It’s been a lengthy process. Back in 2015, Google announced that plain HTTP URLs would be down ranked in search results to favour more secure sites. And last year they started to label sites that took payment information or log in credentials without the HTTPS as ‘not secure’, as a warning to users.
Named and shamed
In July 2018 Google are finally releasing an update of Chrome where all HTTP sites will be named and shamed. So rather than wear the badge of shame, it’s now in the hands of the website owner to make their site secure. Or face the wrath of Google – though really shouldn’t these sites be temporarily banned until they adopted HTTPS, if they were taking security seriously?
Google said “Chrome’s new interface will help users understand that all HTTP sites are not secure, and continue to move the web towards a secure HTTPS web by default.”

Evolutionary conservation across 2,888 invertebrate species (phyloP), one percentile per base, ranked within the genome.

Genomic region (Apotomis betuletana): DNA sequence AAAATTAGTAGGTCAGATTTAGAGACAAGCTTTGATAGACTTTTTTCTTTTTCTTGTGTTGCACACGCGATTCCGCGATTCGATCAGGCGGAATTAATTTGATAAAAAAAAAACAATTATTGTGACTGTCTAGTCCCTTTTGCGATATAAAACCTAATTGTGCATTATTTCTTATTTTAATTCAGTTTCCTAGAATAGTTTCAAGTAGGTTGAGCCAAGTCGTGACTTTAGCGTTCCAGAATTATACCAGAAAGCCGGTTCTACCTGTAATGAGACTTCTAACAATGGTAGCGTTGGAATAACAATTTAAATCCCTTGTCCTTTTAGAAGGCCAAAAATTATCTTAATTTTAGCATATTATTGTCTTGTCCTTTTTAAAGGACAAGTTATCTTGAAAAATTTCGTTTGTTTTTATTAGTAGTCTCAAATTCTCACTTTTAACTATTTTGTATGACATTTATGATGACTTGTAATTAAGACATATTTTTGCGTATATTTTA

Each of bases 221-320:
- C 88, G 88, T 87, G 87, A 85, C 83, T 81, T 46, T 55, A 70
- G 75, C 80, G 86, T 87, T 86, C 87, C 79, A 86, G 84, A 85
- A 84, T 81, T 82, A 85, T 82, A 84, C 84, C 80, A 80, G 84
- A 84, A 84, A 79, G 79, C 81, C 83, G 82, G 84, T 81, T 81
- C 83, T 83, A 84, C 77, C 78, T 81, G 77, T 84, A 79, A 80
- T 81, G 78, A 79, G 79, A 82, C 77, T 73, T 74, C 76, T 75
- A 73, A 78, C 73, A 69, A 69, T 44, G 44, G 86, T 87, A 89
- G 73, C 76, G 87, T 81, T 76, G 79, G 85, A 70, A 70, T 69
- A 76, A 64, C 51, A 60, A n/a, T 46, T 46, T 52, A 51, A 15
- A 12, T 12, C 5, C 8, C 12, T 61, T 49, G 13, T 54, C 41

Not all on board
More than 68% of Chrome traffic on Android and Windows is currently protected, and over 78% is protected on Chrome OS and Mac. Out of the top 100 sites on the internet, 81 are encrypted and using HTTPS. Surprisingly, some big sites such as the BBC apply it inconsistently. They use HTTPS for the homepages, but drop back to HTTP for content pages. Not the best practice.
Look for the padlock sign
In case you didn’t know why HTTPS is so important, it protects the channel between your browser and the website you’re visiting, making sure that no one in the middle can spy on what you’re doing. It’s super important for any sites that take payments or include sensitive information. Always look out for the little padlock at the top of your browser.
As Google offer a free to use security audit tool called LightHouse, developers can work out which website resources still load using insecure HTTP. Which is hella useful if you find yourself in a BBC situation.